Sysytems, Sites and Building examines systems at a multitude of levels from the global scale of the weather to the minute diagram of a window detail. Recently we have begun to narrow down in scale and discuss more specific, smaller systems. Along with this we read excerpts from Jane Jacobs’ book The Death and Life of Great American Cities. This book as Jacob puts it “is an attack on current city planning and rebuilding” (3). This attack is at the scale of the city and even the country. Jacobs is pushing for a sustainable society. However the ideas Jacobs raises can be applied to any scale. She talks about how the steps that city planners are taking are making the situation worse and how the priorities of the people in charge are not all for the best. She says, “This is not the rebuilding of cities. This is the sacking of ones” (4). The idea of sacking of cities is very applicable to the way some policies are still being run today, from the scale of building unnecessary highways and interstates but also moving down to buildings, like malls or strip malls that are still being constructed incredibly unsustainably. Jacobs book also discusses many problems with the instated policies. I think it would be very interesting for policy makers in every field of construction to take a more sustainable approach. Instead of making LEED (Leadership in Energy and Environmental Design) buildings a goal make LEED buildings be the standard. This standard would be hard to put in place but as Jacobs says, “Cities are an immense laboratory of trial and error, failure and success” (7), so perhaps over time the standard would increase to a level approaching LEED or beyond.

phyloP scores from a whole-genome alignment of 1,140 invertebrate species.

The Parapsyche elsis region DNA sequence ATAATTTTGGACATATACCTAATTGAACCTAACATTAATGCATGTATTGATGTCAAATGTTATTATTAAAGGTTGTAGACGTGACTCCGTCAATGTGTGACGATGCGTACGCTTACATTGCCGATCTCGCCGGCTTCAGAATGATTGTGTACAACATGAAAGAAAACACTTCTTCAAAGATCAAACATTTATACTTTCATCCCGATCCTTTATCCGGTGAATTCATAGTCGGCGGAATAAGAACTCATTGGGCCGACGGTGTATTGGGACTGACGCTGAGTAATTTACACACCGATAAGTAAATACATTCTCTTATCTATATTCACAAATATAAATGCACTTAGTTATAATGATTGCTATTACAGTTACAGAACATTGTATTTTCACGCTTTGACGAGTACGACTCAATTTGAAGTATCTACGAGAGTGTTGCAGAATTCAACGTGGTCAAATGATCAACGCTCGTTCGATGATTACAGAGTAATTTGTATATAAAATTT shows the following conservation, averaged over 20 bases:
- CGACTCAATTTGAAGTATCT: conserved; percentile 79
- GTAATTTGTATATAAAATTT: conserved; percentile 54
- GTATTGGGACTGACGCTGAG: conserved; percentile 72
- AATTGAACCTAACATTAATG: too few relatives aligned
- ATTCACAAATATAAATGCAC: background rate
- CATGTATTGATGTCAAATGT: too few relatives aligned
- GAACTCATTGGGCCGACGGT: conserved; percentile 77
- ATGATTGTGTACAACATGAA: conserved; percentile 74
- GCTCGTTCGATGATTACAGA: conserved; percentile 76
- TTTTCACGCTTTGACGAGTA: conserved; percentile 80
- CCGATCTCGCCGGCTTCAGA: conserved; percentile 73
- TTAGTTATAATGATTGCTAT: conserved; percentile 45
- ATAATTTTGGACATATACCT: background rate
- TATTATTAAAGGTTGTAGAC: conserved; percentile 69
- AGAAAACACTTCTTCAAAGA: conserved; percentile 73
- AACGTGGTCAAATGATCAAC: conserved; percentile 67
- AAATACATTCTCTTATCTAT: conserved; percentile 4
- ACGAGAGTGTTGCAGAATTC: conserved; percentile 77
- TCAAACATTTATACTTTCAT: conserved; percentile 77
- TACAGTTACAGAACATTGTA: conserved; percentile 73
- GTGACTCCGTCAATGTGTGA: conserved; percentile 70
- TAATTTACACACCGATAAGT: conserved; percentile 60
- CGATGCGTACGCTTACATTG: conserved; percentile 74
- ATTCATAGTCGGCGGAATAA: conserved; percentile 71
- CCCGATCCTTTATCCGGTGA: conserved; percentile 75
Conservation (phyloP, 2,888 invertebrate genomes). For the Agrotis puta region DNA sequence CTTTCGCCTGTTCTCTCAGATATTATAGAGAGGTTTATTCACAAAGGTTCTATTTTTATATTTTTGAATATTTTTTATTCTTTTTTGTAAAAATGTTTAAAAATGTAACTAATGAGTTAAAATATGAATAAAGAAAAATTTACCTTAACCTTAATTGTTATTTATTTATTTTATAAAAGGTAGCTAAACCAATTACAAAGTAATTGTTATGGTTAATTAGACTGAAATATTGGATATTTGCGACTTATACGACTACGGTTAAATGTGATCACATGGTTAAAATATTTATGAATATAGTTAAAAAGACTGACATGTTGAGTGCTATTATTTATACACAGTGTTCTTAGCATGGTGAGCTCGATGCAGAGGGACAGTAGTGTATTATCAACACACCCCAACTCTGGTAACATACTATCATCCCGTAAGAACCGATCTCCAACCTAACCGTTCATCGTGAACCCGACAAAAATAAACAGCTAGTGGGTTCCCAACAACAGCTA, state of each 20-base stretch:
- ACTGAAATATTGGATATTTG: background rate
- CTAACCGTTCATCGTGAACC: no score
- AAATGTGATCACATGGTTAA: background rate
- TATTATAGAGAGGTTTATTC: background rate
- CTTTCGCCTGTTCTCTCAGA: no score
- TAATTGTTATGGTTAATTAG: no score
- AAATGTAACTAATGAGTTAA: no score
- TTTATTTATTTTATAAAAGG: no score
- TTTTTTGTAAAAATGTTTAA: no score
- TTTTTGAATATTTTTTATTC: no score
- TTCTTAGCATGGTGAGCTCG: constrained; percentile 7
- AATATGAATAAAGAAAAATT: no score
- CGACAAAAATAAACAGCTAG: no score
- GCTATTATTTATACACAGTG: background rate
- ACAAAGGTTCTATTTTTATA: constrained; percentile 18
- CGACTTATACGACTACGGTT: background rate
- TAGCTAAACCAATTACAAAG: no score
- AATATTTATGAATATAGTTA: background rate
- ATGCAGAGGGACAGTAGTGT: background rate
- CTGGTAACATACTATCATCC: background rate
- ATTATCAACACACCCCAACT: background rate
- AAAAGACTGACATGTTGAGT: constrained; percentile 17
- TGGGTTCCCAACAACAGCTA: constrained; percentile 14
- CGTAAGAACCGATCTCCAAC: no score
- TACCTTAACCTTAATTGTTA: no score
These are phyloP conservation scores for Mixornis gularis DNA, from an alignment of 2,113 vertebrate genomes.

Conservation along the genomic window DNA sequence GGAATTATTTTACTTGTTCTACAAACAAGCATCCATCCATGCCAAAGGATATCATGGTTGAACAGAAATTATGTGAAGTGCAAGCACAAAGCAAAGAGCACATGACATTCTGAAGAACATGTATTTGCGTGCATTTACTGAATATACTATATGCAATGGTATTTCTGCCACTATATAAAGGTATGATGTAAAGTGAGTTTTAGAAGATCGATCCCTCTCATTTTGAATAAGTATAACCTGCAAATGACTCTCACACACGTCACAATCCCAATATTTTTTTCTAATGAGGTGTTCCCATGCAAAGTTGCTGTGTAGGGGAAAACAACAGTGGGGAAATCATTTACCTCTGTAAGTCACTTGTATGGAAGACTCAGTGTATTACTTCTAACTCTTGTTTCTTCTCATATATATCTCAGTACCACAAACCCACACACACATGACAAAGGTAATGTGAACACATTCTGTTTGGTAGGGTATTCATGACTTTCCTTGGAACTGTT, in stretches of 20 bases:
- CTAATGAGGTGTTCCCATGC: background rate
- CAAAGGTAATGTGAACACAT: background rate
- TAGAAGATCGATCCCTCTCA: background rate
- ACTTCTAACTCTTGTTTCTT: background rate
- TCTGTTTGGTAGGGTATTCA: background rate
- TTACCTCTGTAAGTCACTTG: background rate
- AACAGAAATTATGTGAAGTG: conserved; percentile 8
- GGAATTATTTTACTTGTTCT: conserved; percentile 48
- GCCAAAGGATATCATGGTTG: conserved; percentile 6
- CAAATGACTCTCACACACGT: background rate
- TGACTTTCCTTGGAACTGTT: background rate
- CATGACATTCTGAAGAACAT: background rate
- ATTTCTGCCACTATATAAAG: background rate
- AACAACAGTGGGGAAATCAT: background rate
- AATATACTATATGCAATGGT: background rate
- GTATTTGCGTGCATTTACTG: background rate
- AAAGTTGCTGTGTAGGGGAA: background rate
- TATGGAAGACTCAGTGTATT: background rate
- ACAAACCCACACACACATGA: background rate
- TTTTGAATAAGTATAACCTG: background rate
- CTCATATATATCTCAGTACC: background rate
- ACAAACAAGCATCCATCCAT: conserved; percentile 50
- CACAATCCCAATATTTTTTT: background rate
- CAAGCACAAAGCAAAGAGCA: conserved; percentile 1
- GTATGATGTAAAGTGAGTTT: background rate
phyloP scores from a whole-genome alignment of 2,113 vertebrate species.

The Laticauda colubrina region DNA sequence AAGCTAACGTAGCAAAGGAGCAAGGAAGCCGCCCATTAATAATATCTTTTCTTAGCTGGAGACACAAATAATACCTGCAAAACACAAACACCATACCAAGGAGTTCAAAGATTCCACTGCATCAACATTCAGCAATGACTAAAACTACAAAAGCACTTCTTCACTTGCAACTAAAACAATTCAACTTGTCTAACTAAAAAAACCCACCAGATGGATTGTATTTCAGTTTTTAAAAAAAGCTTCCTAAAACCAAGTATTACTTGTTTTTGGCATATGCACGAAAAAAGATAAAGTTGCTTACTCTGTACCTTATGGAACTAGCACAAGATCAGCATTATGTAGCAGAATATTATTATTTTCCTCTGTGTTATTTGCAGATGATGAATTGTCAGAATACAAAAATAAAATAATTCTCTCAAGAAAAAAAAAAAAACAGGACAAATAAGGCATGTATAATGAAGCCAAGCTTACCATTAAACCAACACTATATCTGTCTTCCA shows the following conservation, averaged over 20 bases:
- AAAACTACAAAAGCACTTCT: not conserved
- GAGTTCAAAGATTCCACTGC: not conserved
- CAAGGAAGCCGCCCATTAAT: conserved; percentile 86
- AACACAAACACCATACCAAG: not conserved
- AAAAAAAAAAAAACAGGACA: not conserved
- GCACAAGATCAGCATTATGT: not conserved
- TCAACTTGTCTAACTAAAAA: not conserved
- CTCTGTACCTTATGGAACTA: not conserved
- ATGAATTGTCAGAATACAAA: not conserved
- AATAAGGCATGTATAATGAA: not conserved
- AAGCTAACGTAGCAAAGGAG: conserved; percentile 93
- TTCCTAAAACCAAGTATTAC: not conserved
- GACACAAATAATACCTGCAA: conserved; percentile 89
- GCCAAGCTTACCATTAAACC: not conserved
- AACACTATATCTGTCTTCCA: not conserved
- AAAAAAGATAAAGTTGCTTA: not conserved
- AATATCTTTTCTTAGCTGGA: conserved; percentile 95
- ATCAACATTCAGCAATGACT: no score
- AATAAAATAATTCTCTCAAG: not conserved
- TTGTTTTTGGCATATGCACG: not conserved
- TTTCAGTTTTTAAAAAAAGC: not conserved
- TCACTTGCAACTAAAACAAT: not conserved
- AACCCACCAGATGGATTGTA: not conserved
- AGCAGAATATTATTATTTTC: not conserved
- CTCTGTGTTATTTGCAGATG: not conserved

At LEED Platinum, Oregon’s Independence Station is the highest ranking LEED building. It runs on 100% renewable energy.
The idea of energy and policy is interesting and connects to the focus of the past couple lectures, which dealt with energy transfer and how buildings in a sustainable society could be kept at a reasonable climate. In class we discussed how many techniques for maintaining temperature efficiently are nowhere near perfected and new sustainable designs are constantly being thought of and modified. This process is again a trial and error method where designers must experiment with what works and what doesn’t combining different techniques for specific sites until something works. This design method only works if designers are not shy, and put developing concepts out into the world to be critiqued and molded into bigger and better ideas. Ideas that even seem absurd like an automated underground bicycle garage, when put out into the real world can be used to create solutions to very real issues.
Actual Underground Bicycle Parking in Japan.
Jacobs, Jane. The Death and Life of Great American Cities. New York: Vintage Books, 1961.
Underground Bicycle Parking: